Notes on the Geography of Oklahoma: Oklahoma's Small Towns
Many and maybe most of Oklahoma's small towns are in desperately poor shape. In some cases, the residents aren't as poor as their town suggests, mainly because they work and shop an hour's drive away. Still, the places they call home are probably in terminal decline.
All told, Oklahoma has about 3.8 million people (2012). It surpassed 3 million in 1980, so growth has been slow. Very slow, you might say, because as early as 1910 the state had 1.8 million. That's a century to double. In that same period, Texas has sextupled--er, grown by 600 percent. (Mustn't offend anybody.) About 1.3 million live in greater Oklahoma City, and Metro Tulsa adds almost another million, which leaves about 1.5 million Oklahomans scattered in smaller places over a state of 70,000 square miles. (That's bigger than Java or Luzon or, for that matter, Bangladesh.) Here's a main-street building in Tecumseh, population 6,500 (Pottawatomie County). An opera house? Says something about the aspirations of the state's founders--and of how property owners can scramble to find alternative uses for buildings that might otherwise be abandoned.
Here's a sign that's going to wind up on "Antiques Roadshow" one of these days. It's overkill here in Coyle, population 300 (Logan County), north of Oklahoma City.
Proximity to an Interstate is good; remoteness from one is bad. Here's proof: a domino parlor in Ringling (Jefferson County), on the Texas border. Population 1,000.
Ringling's broad and deserted main street, on a hot August afternoon.
Two counties west of Ringling is a major agricultural county: Tillman County, population 8,000 and falling. Here's a building on the main street of the county seat, Frederick. The swinging doors are a nice reminder of the cotton crop once so important here. Farming doesn't take many people nowadays.
Not a lot of demand (Frederick).
North a bit: an abandoned hotel in Comanche, population 1,600. The town is southeast of Lawton on U.S. 81, a major north-south arterial before Interstate 35.
Not far from the same abandoned hotel.
The main residential avenue of Waurika (Jefferson County), population 2,000. The Union Pacific Railway comes through, and this avenue runs perpendicular to the track, but there's no passenger service, and folks shop at the Wal-Mart in Ardmore, population 25,000 and one county to the east, over on Interstate 35.
Another oversized street, this one farther north in Medford (Grant County). This is prime wheat country, just south of Kansas, but there are only a thousand people in this county seat--and only 4,500 in the whole county.
Mainstreet Waukomis, population 1,300. The town is only a few miles south of Enid (Garfield County), which puts it close to the center of this country's winter-wheat area. Big deal: being a contender in primary production doesn't do much to build population.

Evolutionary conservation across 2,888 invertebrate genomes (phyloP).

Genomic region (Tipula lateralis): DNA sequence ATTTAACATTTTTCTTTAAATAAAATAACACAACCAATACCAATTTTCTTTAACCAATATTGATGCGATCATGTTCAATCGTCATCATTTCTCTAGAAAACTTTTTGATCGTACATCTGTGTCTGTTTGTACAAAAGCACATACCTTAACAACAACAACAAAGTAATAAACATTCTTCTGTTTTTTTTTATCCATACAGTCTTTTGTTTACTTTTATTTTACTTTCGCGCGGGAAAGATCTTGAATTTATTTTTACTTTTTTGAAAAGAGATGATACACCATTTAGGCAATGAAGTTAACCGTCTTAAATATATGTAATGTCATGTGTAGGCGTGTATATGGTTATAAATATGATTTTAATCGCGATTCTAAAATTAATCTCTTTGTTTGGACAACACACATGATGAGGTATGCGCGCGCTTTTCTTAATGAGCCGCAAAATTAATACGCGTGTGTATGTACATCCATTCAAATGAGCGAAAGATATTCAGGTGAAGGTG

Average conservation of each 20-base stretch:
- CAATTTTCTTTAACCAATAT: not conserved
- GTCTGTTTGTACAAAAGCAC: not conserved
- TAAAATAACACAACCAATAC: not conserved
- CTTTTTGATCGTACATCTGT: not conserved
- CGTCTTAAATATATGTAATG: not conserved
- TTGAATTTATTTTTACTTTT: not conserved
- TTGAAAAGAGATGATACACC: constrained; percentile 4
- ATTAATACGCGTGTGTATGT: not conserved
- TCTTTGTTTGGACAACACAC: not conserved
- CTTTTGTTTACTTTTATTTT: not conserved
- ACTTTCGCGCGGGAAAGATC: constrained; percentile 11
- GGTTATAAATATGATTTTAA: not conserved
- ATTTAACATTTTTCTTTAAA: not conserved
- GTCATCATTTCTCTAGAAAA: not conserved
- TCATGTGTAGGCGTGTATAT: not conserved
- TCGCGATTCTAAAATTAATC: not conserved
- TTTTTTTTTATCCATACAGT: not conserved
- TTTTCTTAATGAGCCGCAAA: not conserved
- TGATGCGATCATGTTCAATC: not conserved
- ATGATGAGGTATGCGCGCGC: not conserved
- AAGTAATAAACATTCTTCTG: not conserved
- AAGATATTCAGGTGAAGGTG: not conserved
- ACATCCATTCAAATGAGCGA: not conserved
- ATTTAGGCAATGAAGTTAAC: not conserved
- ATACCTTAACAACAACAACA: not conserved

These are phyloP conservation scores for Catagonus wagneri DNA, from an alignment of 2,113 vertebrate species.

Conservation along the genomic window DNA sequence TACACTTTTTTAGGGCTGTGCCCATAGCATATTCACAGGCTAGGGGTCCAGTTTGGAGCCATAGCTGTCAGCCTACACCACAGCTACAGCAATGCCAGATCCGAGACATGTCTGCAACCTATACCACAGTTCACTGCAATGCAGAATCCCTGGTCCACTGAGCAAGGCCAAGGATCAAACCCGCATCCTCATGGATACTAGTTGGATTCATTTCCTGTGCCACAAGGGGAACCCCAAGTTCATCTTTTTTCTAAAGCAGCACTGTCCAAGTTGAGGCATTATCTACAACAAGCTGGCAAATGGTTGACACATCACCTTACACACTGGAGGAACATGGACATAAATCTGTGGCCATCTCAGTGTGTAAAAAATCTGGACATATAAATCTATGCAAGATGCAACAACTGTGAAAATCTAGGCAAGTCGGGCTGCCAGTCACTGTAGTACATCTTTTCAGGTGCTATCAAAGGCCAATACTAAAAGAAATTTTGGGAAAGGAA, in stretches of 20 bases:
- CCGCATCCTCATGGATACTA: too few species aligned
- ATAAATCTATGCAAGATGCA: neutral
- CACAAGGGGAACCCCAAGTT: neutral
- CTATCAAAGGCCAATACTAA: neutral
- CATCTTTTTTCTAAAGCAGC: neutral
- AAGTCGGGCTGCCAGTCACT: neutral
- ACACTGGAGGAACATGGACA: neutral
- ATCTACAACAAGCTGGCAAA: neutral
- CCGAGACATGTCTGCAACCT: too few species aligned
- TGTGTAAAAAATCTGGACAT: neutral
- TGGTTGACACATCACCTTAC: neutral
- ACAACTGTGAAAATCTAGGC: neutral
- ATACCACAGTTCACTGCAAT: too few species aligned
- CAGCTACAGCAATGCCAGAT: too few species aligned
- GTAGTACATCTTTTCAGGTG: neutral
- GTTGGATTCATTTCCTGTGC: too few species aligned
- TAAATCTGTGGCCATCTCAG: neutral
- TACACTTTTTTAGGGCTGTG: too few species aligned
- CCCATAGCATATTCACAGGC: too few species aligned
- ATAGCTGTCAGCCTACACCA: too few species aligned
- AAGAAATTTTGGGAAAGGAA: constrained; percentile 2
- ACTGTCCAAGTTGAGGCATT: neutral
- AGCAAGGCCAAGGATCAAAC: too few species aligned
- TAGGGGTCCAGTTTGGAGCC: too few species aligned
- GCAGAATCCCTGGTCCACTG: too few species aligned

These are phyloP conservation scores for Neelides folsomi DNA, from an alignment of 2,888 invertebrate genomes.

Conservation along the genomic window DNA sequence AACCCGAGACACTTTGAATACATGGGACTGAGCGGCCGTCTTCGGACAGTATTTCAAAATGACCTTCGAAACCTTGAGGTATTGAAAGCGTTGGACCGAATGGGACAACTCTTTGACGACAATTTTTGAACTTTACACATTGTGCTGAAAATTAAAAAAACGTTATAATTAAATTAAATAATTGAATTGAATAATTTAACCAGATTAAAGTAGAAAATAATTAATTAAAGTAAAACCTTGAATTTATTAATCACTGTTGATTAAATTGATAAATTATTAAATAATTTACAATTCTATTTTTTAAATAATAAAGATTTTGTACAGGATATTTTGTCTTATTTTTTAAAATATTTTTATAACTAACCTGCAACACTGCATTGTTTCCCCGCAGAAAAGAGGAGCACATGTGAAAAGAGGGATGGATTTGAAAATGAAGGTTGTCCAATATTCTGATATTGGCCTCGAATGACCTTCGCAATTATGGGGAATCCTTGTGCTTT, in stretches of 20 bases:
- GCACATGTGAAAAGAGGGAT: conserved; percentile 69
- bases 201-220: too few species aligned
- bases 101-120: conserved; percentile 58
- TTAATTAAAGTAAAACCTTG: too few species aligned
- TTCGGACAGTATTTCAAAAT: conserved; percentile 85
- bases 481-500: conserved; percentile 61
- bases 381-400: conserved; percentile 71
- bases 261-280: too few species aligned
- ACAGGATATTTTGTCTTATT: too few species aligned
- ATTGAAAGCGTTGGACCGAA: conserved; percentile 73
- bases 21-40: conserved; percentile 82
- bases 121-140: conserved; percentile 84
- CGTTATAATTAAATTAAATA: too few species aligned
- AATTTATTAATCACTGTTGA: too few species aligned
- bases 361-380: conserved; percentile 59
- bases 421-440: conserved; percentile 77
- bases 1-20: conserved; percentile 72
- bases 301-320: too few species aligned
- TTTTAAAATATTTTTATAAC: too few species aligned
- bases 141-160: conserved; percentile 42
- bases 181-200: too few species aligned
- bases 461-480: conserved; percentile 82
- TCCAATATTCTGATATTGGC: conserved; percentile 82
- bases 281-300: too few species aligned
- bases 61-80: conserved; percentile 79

West of Enid a few miles: Ringwood, population 400.
Cleo Springs, (Major County) west of Enid. The town has 330 people. Nice name, though.
A century of hard knocks doesn't seem to have done much to dent the local faith in growth, perhaps because a few of these towns actually are still growing. Geronimo, population 1,200, had only 103 people in 1960. It's close to Lawton, however, and to Fort Sill with its retirees.
West of Oklahoma City, U.S. 66 and Interstate 40 run through Weatherford, population 11,000. Thanks to the highway and Southwest Oklahoma State University, the town is hanging on, even if bank buildings become second-hand clothing stores.
The main street of Clinton, 20 miles farther west along the interstate.
The once-upon-a-time center of Clinton, population 9,300. The action has shifted toward the freeway.
Clinton used to have a big old hotel, closed for many years. In 2000, it was brought down.
The last wall.
The Katy Station in Elk City. It became a steakhouse, mighty convenient if you were hungry between Amarillo and Oklahoma City. That failed, however, though other people have tried their hand.
It wasn't always the Katy. It started out as the Wichita Falls and Northwest Railway.
Nearby: downtown Butler, population 320. Butler was settled during the great land runs of a century ago. A lot of the folks who settled here at that time moved on after a few years; it was tough then, as now, to make a living here.
Still farther west: Erick, last stop in Oklahoma. This is the main intersection in town.
Close-up of the First Natnl Bank.
Down the street a block: an antique store in the old butcher shop.
Before you know it, you're in Shamrock, Texas. Too good to miss.
It's the U Drop Inn Cafe, part of the Tower Building, built in 1936 by a businessman from nearby Pampa.
Nice '48 Plymouth--or was that just my imagination?
Back in Oklahoma and old U.S. 66. Ready for the movie?
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